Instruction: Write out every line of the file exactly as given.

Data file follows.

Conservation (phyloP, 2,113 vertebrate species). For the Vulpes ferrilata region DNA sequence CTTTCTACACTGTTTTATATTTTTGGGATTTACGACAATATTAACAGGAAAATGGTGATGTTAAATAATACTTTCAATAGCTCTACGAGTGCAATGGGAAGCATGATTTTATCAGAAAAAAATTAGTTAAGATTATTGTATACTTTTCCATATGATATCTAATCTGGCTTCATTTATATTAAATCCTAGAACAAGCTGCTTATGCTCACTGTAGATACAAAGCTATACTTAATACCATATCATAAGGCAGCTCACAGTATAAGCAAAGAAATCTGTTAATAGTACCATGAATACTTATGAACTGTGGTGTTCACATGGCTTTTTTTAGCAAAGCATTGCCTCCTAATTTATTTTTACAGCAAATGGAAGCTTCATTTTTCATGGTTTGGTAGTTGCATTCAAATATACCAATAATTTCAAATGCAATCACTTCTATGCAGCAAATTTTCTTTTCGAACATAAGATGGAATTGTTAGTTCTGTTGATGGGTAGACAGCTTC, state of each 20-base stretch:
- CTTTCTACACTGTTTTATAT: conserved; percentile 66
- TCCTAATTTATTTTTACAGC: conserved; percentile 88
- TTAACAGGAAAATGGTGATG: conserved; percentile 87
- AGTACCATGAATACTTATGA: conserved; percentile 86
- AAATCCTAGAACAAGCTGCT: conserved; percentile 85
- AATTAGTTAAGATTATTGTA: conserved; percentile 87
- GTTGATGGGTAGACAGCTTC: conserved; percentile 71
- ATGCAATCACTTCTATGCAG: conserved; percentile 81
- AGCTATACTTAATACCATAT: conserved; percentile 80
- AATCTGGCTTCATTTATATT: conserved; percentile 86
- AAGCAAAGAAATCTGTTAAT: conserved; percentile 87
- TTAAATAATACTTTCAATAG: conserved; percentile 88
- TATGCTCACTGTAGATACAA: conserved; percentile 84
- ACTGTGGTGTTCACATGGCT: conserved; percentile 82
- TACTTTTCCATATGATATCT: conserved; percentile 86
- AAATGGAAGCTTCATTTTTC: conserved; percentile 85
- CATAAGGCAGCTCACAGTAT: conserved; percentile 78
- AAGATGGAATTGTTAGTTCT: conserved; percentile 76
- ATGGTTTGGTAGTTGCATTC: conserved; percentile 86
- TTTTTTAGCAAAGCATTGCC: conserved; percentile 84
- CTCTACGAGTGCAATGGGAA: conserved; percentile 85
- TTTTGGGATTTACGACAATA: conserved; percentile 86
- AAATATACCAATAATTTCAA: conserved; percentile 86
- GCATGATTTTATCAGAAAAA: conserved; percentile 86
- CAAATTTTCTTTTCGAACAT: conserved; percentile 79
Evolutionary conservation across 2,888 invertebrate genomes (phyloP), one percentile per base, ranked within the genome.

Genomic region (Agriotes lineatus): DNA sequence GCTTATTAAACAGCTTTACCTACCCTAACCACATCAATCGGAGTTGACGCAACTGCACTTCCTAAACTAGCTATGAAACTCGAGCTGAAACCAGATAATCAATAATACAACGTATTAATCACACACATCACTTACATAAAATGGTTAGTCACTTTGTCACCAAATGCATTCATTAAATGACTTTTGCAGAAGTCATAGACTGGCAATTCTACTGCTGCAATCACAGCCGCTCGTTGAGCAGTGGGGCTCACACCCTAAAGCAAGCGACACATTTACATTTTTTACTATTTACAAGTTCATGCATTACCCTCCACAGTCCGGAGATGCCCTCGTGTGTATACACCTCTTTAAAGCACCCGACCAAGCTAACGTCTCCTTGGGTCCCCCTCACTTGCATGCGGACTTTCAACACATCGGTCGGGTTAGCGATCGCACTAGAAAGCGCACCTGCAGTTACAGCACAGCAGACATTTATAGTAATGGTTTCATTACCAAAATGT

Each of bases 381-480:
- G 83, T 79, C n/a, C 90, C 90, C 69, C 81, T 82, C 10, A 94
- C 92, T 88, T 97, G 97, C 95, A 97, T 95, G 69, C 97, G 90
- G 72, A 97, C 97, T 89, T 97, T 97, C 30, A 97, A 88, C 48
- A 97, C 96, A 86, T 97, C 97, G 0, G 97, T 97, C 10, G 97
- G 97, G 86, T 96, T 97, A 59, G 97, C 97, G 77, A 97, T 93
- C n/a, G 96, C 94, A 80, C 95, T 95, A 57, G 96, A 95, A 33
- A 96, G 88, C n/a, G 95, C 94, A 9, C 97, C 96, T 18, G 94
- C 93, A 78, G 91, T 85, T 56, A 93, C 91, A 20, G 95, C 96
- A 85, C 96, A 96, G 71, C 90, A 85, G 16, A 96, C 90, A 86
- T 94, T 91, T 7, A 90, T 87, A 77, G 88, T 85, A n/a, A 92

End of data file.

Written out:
Conservation (phyloP, 2,113 vertebrate species). For the Vulpes ferrilata region DNA sequence CTTTCTACACTGTTTTATATTTTTGGGATTTACGACAATATTAACAGGAAAATGGTGATGTTAAATAATACTTTCAATAGCTCTACGAGTGCAATGGGAAGCATGATTTTATCAGAAAAAAATTAGTTAAGATTATTGTATACTTTTCCATATGATATCTAATCTGGCTTCATTTATATTAAATCCTAGAACAAGCTGCTTATGCTCACTGTAGATACAAAGCTATACTTAATACCATATCATAAGGCAGCTCACAGTATAAGCAAAGAAATCTGTTAATAGTACCATGAATACTTATGAACTGTGGTGTTCACATGGCTTTTTTTAGCAAAGCATTGCCTCCTAATTTATTTTTACAGCAAATGGAAGCTTCATTTTTCATGGTTTGGTAGTTGCATTCAAATATACCAATAATTTCAAATGCAATCACTTCTATGCAGCAAATTTTCTTTTCGAACATAAGATGGAATTGTTAGTTCTGTTGATGGGTAGACAGCTTC, state of each 20-base stretch:
- CTTTCTACACTGTTTTATAT: conserved; percentile 66
- TCCTAATTTATTTTTACAGC: conserved; percentile 88
- TTAACAGGAAAATGGTGATG: conserved; percentile 87
- AGTACCATGAATACTTATGA: conserved; percentile 86
- AAATCCTAGAACAAGCTGCT: conserved; percentile 85
- AATTAGTTAAGATTATTGTA: conserved; percentile 87
- GTTGATGGGTAGACAGCTTC: conserved; percentile 71
- ATGCAATCACTTCTATGCAG: conserved; percentile 81
- AGCTATACTTAATACCATAT: conserved; percentile 80
- AATCTGGCTTCATTTATATT: conserved; percentile 86
- AAGCAAAGAAATCTGTTAAT: conserved; percentile 87
- TTAAATAATACTTTCAATAG: conserved; percentile 88
- TATGCTCACTGTAGATACAA: conserved; percentile 84
- ACTGTGGTGTTCACATGGCT: conserved; percentile 82
- TACTTTTCCATATGATATCT: conserved; percentile 86
- AAATGGAAGCTTCATTTTTC: conserved; percentile 85
- CATAAGGCAGCTCACAGTAT: conserved; percentile 78
- AAGATGGAATTGTTAGTTCT: conserved; percentile 76
- ATGGTTTGGTAGTTGCATTC: conserved; percentile 86
- TTTTTTAGCAAAGCATTGCC: conserved; percentile 84
- CTCTACGAGTGCAATGGGAA: conserved; percentile 85
- TTTTGGGATTTACGACAATA: conserved; percentile 86
- AAATATACCAATAATTTCAA: conserved; percentile 86
- GCATGATTTTATCAGAAAAA: conserved; percentile 86
- CAAATTTTCTTTTCGAACAT: conserved; percentile 79
Evolutionary conservation across 2,888 invertebrate genomes (phyloP), one percentile per base, ranked within the genome.

Genomic region (Agriotes lineatus): DNA sequence GCTTATTAAACAGCTTTACCTACCCTAACCACATCAATCGGAGTTGACGCAACTGCACTTCCTAAACTAGCTATGAAACTCGAGCTGAAACCAGATAATCAATAATACAACGTATTAATCACACACATCACTTACATAAAATGGTTAGTCACTTTGTCACCAAATGCATTCATTAAATGACTTTTGCAGAAGTCATAGACTGGCAATTCTACTGCTGCAATCACAGCCGCTCGTTGAGCAGTGGGGCTCACACCCTAAAGCAAGCGACACATTTACATTTTTTACTATTTACAAGTTCATGCATTACCCTCCACAGTCCGGAGATGCCCTCGTGTGTATACACCTCTTTAAAGCACCCGACCAAGCTAACGTCTCCTTGGGTCCCCCTCACTTGCATGCGGACTTTCAACACATCGGTCGGGTTAGCGATCGCACTAGAAAGCGCACCTGCAGTTACAGCACAGCAGACATTTATAGTAATGGTTTCATTACCAAAATGT

Each of bases 381-480:
- G 83, T 79, C n/a, C 90, C 90, C 69, C 81, T 82, C 10, A 94
- C 92, T 88, T 97, G 97, C 95, A 97, T 95, G 69, C 97, G 90
- G 72, A 97, C 97, T 89, T 97, T 97, C 30, A 97, A 88, C 48
- A 97, C 96, A 86, T 97, C 97, G 0, G 97, T 97, C 10, G 97
- G 97, G 86, T 96, T 97, A 59, G 97, C 97, G 77, A 97, T 93
- C n/a, G 96, C 94, A 80, C 95, T 95, A 57, G 96, A 95, A 33
- A 96, G 88, C n/a, G 95, C 94, A 9, C 97, C 96, T 18, G 94
- C 93, A 78, G 91, T 85, T 56, A 93, C 91, A 20, G 95, C 96
- A 85, C 96, A 96, G 71, C 90, A 85, G 16, A 96, C 90, A 86
- T 94, T 91, T 7, A 90, T 87, A 77, G 88, T 85, A n/a, A 92